UBC Theses and Dissertations

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UBC Theses and Dissertations

Spatial models of plant species richness for British Columbia's Garry oak meadow ecosystem Boag, Angela Elaine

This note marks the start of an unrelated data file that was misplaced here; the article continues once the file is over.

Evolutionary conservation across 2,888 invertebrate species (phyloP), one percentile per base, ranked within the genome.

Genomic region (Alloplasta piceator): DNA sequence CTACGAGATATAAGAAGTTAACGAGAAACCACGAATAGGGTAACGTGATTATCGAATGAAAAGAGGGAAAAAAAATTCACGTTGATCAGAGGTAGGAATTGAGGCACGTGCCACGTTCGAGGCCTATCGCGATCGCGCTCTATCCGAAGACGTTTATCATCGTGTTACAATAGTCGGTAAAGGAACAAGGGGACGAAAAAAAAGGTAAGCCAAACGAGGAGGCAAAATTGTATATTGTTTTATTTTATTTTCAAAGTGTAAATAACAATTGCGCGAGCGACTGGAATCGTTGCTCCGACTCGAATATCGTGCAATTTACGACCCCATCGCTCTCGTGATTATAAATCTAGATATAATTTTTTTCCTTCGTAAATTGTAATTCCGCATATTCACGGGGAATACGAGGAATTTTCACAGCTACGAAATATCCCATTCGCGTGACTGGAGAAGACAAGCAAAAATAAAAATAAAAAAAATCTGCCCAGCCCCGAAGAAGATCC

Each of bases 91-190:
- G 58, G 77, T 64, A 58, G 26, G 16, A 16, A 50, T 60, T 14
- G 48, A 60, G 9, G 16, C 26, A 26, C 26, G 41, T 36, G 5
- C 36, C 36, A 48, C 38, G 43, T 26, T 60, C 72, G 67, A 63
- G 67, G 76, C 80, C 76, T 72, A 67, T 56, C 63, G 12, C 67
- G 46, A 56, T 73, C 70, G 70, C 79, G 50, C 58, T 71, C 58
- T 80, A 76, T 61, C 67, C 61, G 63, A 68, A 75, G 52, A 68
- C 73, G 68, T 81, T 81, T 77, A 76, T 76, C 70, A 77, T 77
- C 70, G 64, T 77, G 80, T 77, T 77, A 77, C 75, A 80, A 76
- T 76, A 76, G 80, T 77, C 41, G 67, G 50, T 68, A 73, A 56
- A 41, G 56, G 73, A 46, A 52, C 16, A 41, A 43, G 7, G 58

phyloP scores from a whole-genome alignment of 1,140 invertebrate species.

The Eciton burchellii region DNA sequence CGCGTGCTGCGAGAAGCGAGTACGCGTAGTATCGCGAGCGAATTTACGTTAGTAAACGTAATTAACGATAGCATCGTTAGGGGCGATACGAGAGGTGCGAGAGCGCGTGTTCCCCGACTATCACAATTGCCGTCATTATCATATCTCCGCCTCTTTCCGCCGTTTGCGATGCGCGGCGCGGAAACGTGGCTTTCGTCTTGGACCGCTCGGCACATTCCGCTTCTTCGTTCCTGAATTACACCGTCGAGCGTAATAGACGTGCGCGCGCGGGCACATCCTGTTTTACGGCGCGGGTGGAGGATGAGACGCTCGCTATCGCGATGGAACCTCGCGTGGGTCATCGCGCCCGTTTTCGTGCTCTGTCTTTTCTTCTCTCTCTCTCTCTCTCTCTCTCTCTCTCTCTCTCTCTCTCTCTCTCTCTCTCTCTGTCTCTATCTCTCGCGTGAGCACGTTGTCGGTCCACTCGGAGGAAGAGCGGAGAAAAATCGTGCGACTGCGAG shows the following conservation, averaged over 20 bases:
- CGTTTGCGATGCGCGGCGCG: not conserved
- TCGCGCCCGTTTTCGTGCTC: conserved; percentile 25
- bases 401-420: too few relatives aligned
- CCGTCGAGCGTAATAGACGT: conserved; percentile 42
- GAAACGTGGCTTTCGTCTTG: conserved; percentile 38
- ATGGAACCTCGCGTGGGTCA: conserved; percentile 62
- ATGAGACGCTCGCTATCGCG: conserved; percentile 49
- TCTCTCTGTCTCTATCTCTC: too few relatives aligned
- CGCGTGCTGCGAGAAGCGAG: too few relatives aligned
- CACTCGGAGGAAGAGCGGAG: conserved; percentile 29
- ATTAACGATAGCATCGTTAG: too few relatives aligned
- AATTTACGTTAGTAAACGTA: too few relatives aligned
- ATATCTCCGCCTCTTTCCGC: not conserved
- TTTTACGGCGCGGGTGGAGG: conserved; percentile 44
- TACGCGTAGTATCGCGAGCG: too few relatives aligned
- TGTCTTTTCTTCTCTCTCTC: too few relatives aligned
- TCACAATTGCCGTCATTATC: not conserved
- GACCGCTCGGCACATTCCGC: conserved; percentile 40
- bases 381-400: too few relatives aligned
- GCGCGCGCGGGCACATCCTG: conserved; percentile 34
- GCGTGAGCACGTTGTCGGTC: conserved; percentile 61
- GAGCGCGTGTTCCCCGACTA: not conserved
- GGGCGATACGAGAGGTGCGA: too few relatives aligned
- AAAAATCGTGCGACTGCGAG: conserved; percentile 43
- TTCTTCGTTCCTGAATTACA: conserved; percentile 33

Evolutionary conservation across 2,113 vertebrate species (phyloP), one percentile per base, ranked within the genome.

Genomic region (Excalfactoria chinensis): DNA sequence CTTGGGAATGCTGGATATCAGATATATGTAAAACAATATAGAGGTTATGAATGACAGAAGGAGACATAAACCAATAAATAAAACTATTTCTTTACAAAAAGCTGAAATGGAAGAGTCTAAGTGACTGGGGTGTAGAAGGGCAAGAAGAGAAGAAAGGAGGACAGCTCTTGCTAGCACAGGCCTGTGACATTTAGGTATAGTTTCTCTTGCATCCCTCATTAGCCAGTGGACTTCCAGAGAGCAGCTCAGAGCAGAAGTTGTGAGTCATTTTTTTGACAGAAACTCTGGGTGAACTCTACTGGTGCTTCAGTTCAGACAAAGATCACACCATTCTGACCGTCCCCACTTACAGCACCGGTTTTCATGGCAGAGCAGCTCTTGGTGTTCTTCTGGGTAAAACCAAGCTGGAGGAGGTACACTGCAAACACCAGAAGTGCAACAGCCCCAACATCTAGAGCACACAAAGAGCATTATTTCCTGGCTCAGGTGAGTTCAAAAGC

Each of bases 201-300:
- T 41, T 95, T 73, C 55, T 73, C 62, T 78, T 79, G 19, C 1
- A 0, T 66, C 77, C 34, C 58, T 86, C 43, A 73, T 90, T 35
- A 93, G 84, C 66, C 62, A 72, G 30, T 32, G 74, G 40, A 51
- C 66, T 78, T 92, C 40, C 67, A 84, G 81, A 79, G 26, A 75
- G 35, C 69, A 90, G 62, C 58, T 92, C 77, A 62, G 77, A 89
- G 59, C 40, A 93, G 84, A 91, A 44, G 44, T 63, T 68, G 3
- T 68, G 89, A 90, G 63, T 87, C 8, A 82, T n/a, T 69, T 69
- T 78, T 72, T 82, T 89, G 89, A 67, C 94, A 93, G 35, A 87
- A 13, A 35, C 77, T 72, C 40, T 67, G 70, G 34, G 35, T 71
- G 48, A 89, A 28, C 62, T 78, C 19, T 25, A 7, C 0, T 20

Garry oak meadow ecosystems in British Columbia are fragmented, increasingly degraded, and have been prioritized for conservation. While distribution maps of remnant meadow patches have been developed, the ecological integrity of plant communities in many of these remnants remains unknown. Modeling and mapping ecological integrity could inform conservation prioritization exercises in the region. The primary goal of this thesis was to develop distribution models of native and exotic plant species richness in Garry oak meadow remnants. Secondly, multiple independent datasets were used to analyze the effects of sample size and sampling bias on the accuracy and reliability of resulting predictive maps, which is an active area of research in species distribution modeling. Finally, I investigated whether Terrestrial Ecosystem Mapping (TEM) – a publicly available GIS layer of plant community associations – provided a valid geographical extent over which to map predictions. In Chapter 2, different datasets were found to produce different models of species richness. However, different native richness models produced similar distribution maps, while exotic richness maps based on different datasets were less similar. The incorporation of spatial variables into models did not improve model fit, however significant residual spatial autocorrelation at a broad scale was detected in some cases, suggesting that an important environmental covariate is missing from these models. Examples of potential missing covariates include deer density and disturbance history. Overall, this research demonstrates that multiple independent datasets are very important iii for validating species distribution models, especially in heterogeneous landscapes. Additionally, large sample sizes and sampling broadly across of the area of prediction result in more robust models. The results presented in Chapter 3 suggest that mapping predictions exclusively over Garry oak ecosystem-classified TEM polygons is potentially overly conservative, as species richness of native meadow species was found to be high in other TEM classifications as well. This suggests that Garry oak meadow plant communities do not exist solely in discreet meadow patches, and that they are dispersed throughout other habitat types including Douglas-fir – salal forests.

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